The bear market this year has been brutal for stocks, and many quality companies have been marked down. This year's bear market has been largely driven by the return of inflation, which has caused the Federal Reserve to take drastic action and increase the federal funds rate.
Rising interest rates are generally bad news for the economy, which is why there is an old market saying: "Don't fight the Fed." That said, it looks like the Fed is closer to the end of the tightening cycle, which should be good news for stocks overall. Here are two quality companies that have been marked down during this bear market and could rebound once it ends.
A high-quality mall operator in the markdown aisle
Simon Property Group (SPG 0.40%) is a real estate investment trust (REIT) that operates shopping malls and premium outlets. The company also owns an 80% interest in the Taubman Realty Group, another mall operator.
Simon has underperformed this year because of fears that rising interest rates will cause a recession, which would negatively affect consumer spending.
While this is a valid fear, the company's second-quarter results don't indicate that things are slowing down, at least not yet. Occupancy stood at 93.9% compared to 91.8% a year ago. Net income and funds from operations (FFO) were down year over year, but that was largely due to one-time charges. Comparable-mall FFO was up 1.4%. The company also raised guidance and increased the dividend.
So far this year, the labor market has remained robust despite increases in interest rates and falling gross domestic product. Unemployment remains low, and wages are rising. The sky-high gasoline prices of the spring and early summer seem to be returning to normalcy, which is another positive for the consumer.
Simon has guided for comparable FFO to come in between $11.70 and $11.77 per share. Using the midpoint of guidance, the company is trading for less than 9 times FFO per share, which is cheap for a premier REIT like Simon. The current dividend of $6.80 is amply covered by funds from operations and gives the stock a yield of 6.5%. If the economy and consumer spending hold up, we could see increases in earnings.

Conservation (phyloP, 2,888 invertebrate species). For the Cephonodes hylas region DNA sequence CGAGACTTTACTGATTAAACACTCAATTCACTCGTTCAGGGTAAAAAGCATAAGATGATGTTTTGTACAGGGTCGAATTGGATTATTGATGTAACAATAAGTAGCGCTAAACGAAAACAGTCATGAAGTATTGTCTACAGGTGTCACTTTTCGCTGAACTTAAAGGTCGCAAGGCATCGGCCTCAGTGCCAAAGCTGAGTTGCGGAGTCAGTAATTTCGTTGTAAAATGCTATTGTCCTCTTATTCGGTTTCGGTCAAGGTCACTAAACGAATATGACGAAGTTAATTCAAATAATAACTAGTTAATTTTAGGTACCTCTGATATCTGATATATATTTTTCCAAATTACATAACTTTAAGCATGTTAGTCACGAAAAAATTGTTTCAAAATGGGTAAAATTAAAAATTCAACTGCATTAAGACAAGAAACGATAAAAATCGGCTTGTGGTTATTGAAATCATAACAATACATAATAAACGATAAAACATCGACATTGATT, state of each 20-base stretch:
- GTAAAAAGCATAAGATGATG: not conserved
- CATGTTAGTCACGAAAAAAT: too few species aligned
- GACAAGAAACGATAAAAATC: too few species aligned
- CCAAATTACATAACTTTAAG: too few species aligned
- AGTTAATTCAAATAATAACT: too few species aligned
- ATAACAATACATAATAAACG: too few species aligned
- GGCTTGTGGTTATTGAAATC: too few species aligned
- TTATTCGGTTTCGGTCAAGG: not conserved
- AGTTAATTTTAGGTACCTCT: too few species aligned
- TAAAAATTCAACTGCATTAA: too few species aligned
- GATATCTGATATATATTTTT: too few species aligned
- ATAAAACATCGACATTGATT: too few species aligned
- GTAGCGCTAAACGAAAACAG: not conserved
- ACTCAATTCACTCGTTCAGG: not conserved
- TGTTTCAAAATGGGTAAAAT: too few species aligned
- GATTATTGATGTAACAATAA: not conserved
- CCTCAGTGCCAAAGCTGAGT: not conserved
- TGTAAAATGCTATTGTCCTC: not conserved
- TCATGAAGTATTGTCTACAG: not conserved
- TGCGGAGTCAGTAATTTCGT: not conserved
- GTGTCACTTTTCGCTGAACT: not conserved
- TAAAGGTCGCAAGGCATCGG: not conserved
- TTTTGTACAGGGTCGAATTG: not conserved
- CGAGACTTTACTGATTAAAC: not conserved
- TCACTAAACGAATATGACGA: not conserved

Benefiting from a decrease in economic uncertainty
S&P Global (SPGI -0.06%) is another company that has underperformed this year. S&P Global is best-known for its credit ratings business, and its stock and bond indexes (for example, the S&P 500 and all the sub-indexes). It recently bought IHS Markit, which has a big suite of data products and owns the Carfax service.
The company missed earnings expectations in the second quarter, which was largely due to declining bond issuance. During the pandemic, bond issuance was strong as companies borrowed to take advantage of super-low interest rates.
During recessions or periods of rising interest rates, companies often will pause capital raises since expansion plans are often put on hold and the markets are often inhospitable to new issues. Uncertainty about interest rates will clear up in the next few months as we approach the end of the Fed's tightening cycle.
The fed funds futures seem to predict that the fed funds rate will peak within a range of 3.75% to 4% and then stay there. Also, a return to a bull market will mean more stock trading volume, which is a positive since the company earns royalties on the use of its indexes and their derivatives.
S&P Global is also going to benefit as it finishes its integration with IHS Markit. There are a lot of costs that will be cut, which will help drive earnings. The stock is trading at 32 times 2022 earnings, which is somewhat expensive, but this is off of what should be trough earnings. The Street sees over 20% growth in earnings per share between 2022 and 2023.